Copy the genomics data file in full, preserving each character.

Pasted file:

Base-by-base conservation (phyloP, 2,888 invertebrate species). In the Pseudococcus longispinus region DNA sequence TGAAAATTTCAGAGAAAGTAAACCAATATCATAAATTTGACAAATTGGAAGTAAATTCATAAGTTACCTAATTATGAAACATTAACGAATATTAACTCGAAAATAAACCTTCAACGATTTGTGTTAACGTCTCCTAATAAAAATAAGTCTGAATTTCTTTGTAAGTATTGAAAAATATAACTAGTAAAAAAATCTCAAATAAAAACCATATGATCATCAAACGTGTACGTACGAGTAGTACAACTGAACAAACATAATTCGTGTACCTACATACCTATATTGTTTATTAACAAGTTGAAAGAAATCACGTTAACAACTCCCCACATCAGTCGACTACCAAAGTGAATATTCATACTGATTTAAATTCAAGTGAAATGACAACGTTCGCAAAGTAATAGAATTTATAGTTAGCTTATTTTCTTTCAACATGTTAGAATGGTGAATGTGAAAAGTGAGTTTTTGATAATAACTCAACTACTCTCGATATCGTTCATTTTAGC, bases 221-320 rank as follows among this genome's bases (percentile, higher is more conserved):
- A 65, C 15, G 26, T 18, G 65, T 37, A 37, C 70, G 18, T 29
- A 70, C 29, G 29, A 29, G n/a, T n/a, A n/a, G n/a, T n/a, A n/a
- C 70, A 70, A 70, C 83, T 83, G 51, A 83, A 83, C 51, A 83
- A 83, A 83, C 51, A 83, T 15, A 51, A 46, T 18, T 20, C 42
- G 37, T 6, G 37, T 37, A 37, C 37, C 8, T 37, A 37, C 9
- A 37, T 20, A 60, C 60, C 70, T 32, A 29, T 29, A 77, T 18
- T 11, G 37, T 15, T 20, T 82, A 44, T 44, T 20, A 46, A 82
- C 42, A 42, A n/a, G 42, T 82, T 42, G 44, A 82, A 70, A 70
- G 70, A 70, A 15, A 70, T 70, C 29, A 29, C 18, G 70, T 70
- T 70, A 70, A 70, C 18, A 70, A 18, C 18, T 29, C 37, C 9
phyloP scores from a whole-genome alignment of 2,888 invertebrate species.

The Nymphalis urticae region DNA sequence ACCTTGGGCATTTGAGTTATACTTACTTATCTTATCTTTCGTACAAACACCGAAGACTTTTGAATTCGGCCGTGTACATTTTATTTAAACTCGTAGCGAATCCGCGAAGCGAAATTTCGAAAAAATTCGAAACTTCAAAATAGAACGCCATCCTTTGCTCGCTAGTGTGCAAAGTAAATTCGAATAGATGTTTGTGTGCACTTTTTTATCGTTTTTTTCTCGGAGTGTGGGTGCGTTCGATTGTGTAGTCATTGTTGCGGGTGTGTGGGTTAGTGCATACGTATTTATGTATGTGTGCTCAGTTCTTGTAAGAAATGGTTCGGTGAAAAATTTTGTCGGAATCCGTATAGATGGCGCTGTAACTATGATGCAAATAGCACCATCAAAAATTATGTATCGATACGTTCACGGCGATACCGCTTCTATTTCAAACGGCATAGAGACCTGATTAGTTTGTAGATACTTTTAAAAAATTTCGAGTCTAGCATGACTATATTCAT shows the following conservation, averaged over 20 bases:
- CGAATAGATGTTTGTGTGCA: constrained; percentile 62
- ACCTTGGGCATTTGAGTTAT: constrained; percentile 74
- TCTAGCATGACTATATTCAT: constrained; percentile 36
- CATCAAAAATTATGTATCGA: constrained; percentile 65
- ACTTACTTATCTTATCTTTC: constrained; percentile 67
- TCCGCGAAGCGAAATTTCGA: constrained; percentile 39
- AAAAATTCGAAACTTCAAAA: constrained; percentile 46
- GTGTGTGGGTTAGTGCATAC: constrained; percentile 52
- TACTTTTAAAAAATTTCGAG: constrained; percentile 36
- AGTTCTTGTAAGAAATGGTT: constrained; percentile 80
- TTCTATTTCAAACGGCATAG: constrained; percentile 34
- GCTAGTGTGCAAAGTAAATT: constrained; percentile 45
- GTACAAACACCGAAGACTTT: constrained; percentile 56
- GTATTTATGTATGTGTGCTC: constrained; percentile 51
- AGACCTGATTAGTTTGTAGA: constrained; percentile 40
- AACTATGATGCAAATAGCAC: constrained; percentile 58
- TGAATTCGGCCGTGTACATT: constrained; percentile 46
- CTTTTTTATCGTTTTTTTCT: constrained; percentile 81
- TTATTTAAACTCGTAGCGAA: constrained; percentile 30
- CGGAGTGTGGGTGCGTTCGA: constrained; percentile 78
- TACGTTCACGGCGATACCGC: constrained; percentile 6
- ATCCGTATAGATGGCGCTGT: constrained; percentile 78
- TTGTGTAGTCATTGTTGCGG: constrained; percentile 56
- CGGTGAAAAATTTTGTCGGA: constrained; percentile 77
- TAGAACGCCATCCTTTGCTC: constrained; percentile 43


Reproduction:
Base-by-base conservation (phyloP, 2,888 invertebrate species). In the Pseudococcus longispinus region DNA sequence TGAAAATTTCAGAGAAAGTAAACCAATATCATAAATTTGACAAATTGGAAGTAAATTCATAAGTTACCTAATTATGAAACATTAACGAATATTAACTCGAAAATAAACCTTCAACGATTTGTGTTAACGTCTCCTAATAAAAATAAGTCTGAATTTCTTTGTAAGTATTGAAAAATATAACTAGTAAAAAAATCTCAAATAAAAACCATATGATCATCAAACGTGTACGTACGAGTAGTACAACTGAACAAACATAATTCGTGTACCTACATACCTATATTGTTTATTAACAAGTTGAAAGAAATCACGTTAACAACTCCCCACATCAGTCGACTACCAAAGTGAATATTCATACTGATTTAAATTCAAGTGAAATGACAACGTTCGCAAAGTAATAGAATTTATAGTTAGCTTATTTTCTTTCAACATGTTAGAATGGTGAATGTGAAAAGTGAGTTTTTGATAATAACTCAACTACTCTCGATATCGTTCATTTTAGC, bases 221-320 rank as follows among this genome's bases (percentile, higher is more conserved):
- A 65, C 15, G 26, T 18, G 65, T 37, A 37, C 70, G 18, T 29
- A 70, C 29, G 29, A 29, G n/a, T n/a, A n/a, G n/a, T n/a, A n/a
- C 70, A 70, A 70, C 83, T 83, G 51, A 83, A 83, C 51, A 83
- A 83, A 83, C 51, A 83, T 15, A 51, A 46, T 18, T 20, C 42
- G 37, T 6, G 37, T 37, A 37, C 37, C 8, T 37, A 37, C 9
- A 37, T 20, A 60, C 60, C 70, T 32, A 29, T 29, A 77, T 18
- T 11, G 37, T 15, T 20, T 82, A 44, T 44, T 20, A 46, A 82
- C 42, A 42, A n/a, G 42, T 82, T 42, G 44, A 82, A 70, A 70
- G 70, A 70, A 15, A 70, T 70, C 29, A 29, C 18, G 70, T 70
- T 70, A 70, A 70, C 18, A 70, A 18, C 18, T 29, C 37, C 9
phyloP scores from a whole-genome alignment of 2,888 invertebrate species.

The Nymphalis urticae region DNA sequence ACCTTGGGCATTTGAGTTATACTTACTTATCTTATCTTTCGTACAAACACCGAAGACTTTTGAATTCGGCCGTGTACATTTTATTTAAACTCGTAGCGAATCCGCGAAGCGAAATTTCGAAAAAATTCGAAACTTCAAAATAGAACGCCATCCTTTGCTCGCTAGTGTGCAAAGTAAATTCGAATAGATGTTTGTGTGCACTTTTTTATCGTTTTTTTCTCGGAGTGTGGGTGCGTTCGATTGTGTAGTCATTGTTGCGGGTGTGTGGGTTAGTGCATACGTATTTATGTATGTGTGCTCAGTTCTTGTAAGAAATGGTTCGGTGAAAAATTTTGTCGGAATCCGTATAGATGGCGCTGTAACTATGATGCAAATAGCACCATCAAAAATTATGTATCGATACGTTCACGGCGATACCGCTTCTATTTCAAACGGCATAGAGACCTGATTAGTTTGTAGATACTTTTAAAAAATTTCGAGTCTAGCATGACTATATTCAT shows the following conservation, averaged over 20 bases:
- CGAATAGATGTTTGTGTGCA: constrained; percentile 62
- ACCTTGGGCATTTGAGTTAT: constrained; percentile 74
- TCTAGCATGACTATATTCAT: constrained; percentile 36
- CATCAAAAATTATGTATCGA: constrained; percentile 65
- ACTTACTTATCTTATCTTTC: constrained; percentile 67
- TCCGCGAAGCGAAATTTCGA: constrained; percentile 39
- AAAAATTCGAAACTTCAAAA: constrained; percentile 46
- GTGTGTGGGTTAGTGCATAC: constrained; percentile 52
- TACTTTTAAAAAATTTCGAG: constrained; percentile 36
- AGTTCTTGTAAGAAATGGTT: constrained; percentile 80
- TTCTATTTCAAACGGCATAG: constrained; percentile 34
- GCTAGTGTGCAAAGTAAATT: constrained; percentile 45
- GTACAAACACCGAAGACTTT: constrained; percentile 56
- GTATTTATGTATGTGTGCTC: constrained; percentile 51
- AGACCTGATTAGTTTGTAGA: constrained; percentile 40
- AACTATGATGCAAATAGCAC: constrained; percentile 58
- TGAATTCGGCCGTGTACATT: constrained; percentile 46
- CTTTTTTATCGTTTTTTTCT: constrained; percentile 81
- TTATTTAAACTCGTAGCGAA: constrained; percentile 30
- CGGAGTGTGGGTGCGTTCGA: constrained; percentile 78
- TACGTTCACGGCGATACCGC: constrained; percentile 6
- ATCCGTATAGATGGCGCTGT: constrained; percentile 78
- TTGTGTAGTCATTGTTGCGG: constrained; percentile 56
- CGGTGAAAAATTTTGTCGGA: constrained; percentile 77
- TAGAACGCCATCCTTTGCTC: constrained; percentile 43